Pp. xxiii, 332 , Aldershot , Ashgate , 2006 , £55/$99.95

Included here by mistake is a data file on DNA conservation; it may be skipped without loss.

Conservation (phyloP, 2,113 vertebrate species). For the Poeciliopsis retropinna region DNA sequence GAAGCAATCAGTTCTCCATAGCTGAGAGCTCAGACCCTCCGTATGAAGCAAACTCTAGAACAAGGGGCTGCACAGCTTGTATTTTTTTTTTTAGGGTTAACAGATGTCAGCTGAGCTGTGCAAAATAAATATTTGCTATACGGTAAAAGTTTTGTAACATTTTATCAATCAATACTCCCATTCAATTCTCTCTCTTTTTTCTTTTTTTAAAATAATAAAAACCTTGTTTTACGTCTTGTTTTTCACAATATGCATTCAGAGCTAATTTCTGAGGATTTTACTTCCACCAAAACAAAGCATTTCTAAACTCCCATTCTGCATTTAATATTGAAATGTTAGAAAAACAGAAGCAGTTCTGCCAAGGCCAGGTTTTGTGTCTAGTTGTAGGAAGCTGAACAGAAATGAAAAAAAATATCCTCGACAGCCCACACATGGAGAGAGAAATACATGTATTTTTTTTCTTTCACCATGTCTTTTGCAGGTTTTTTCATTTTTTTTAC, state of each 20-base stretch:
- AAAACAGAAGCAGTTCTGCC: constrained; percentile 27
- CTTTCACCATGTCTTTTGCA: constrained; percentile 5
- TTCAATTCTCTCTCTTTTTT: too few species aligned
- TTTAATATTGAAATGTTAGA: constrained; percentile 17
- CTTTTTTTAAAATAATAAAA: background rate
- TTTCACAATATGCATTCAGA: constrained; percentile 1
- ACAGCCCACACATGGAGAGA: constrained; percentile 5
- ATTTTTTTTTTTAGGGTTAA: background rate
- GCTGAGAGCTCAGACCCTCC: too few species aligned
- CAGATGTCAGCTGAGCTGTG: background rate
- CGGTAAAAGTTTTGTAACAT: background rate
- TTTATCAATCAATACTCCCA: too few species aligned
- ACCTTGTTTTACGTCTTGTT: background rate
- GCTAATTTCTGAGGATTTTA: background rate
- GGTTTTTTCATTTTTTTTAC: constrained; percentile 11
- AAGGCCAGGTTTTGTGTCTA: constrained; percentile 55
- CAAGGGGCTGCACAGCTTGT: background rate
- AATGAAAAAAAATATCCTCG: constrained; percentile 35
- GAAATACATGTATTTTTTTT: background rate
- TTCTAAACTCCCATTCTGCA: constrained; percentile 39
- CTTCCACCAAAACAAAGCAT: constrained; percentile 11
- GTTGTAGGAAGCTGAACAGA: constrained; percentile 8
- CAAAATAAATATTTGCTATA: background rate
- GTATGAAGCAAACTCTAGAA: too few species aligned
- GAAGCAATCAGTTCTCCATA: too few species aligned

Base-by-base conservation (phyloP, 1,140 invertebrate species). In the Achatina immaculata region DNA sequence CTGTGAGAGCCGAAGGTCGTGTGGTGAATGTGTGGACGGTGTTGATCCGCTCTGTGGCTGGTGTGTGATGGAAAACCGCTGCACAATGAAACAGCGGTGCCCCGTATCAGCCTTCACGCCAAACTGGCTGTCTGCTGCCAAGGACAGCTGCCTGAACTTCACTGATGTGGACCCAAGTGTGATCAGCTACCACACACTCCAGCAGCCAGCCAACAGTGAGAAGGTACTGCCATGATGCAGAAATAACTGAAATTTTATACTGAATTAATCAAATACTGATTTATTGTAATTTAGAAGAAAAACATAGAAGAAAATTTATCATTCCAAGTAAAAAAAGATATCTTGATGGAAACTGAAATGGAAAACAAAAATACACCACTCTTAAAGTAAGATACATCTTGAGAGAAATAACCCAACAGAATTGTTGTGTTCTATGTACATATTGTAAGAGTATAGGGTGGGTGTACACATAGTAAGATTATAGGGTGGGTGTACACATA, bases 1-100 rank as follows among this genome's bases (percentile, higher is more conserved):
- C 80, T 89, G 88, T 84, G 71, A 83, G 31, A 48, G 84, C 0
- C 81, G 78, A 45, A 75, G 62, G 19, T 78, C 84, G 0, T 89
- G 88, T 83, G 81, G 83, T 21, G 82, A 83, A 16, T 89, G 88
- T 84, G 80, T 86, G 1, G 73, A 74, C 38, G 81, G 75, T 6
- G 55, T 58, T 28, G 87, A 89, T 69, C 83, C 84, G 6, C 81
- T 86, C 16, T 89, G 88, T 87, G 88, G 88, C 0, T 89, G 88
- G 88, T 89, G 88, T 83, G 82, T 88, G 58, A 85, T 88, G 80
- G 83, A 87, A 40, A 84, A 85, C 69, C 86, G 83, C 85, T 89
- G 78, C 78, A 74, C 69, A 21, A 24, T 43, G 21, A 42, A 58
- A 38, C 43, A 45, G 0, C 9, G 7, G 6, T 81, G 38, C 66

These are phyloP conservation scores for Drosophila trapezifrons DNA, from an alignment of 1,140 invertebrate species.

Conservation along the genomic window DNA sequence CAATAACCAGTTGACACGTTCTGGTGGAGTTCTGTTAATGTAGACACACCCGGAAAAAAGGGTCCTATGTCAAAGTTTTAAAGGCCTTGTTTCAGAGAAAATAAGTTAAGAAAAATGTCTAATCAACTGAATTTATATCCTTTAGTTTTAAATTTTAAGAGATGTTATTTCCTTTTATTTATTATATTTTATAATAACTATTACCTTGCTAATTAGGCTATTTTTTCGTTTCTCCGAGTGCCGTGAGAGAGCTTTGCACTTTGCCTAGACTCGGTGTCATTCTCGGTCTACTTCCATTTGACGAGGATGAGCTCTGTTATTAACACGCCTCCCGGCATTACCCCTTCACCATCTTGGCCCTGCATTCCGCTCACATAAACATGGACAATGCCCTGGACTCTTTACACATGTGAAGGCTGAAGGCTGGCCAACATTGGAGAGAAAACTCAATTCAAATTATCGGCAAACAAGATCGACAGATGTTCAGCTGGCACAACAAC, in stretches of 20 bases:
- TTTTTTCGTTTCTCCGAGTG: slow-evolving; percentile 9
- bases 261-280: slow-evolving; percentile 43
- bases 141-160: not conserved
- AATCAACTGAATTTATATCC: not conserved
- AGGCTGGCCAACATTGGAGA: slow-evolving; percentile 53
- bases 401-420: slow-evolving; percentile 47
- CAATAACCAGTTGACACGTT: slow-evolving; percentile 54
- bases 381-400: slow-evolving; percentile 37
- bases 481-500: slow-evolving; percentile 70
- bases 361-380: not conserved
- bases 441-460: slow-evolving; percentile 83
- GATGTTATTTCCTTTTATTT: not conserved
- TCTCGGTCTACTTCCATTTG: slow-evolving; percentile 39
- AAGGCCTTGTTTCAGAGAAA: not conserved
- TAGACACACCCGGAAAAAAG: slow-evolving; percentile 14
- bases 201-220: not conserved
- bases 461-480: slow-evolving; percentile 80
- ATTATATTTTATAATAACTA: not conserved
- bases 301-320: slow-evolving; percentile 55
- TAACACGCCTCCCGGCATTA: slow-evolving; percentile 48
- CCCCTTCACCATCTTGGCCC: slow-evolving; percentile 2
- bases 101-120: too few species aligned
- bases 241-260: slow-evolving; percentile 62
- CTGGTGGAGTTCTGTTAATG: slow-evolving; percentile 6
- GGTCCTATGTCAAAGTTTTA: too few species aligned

Building distantly on the pioneering efforts of Elizabeth Anscombe and Peter Geach to bring the contributions of analytical philosophy and Thomism together, and more proximately on John Haldane (who writes an afterword) and the special issue of The Monist (vol. 80, no. 4, 1997) devoted to this topic, the editors have assembled an impressive cast to (mostly) argue that the two traditions have much common ground - may in fact, to use a recent phrase of Fergus Kerr, be ‘natural allies’. For the anti-metaphysical stance is characteristic only of Wittgenstein's earlier Tractatus phase; the Philosophical Investigations reverse this and also what John Searle calls the ‘three hundred year mistake’ (p. 73) of adopting Descartes' replacement of wonder and explanation with ever-increasing doubt (so that we only accept strictly logical forms of necessity) as the method in philosophy. Later analytical philosophy brings the discipline into line with the ways we actually speak, with the ‘forms of life’ the later Wittgenstein referred to, by which we navigate and negotiate epistemically to settle disputes. Those who condemn analytical Thomism mistake its ambition – not a ‘fusion’ of world views (there is no one ‘world view’ of analytical philosophy), but rather the development of a rhetoric– in the Aristotelian sense of making use of contemporary means of persuasion – to put the nature of the Thomistic claims powerfully on display. Anthony Kenny's criticism of Aquinas' ‘confusion’ of existence and being comes in for special attention; a convincing case is presented that the tools of analytical philosophy are well suited to argue for the Thomistic notion of ‘intentional being’ and, more deeply, for an identity of God as the unrestricted act of being.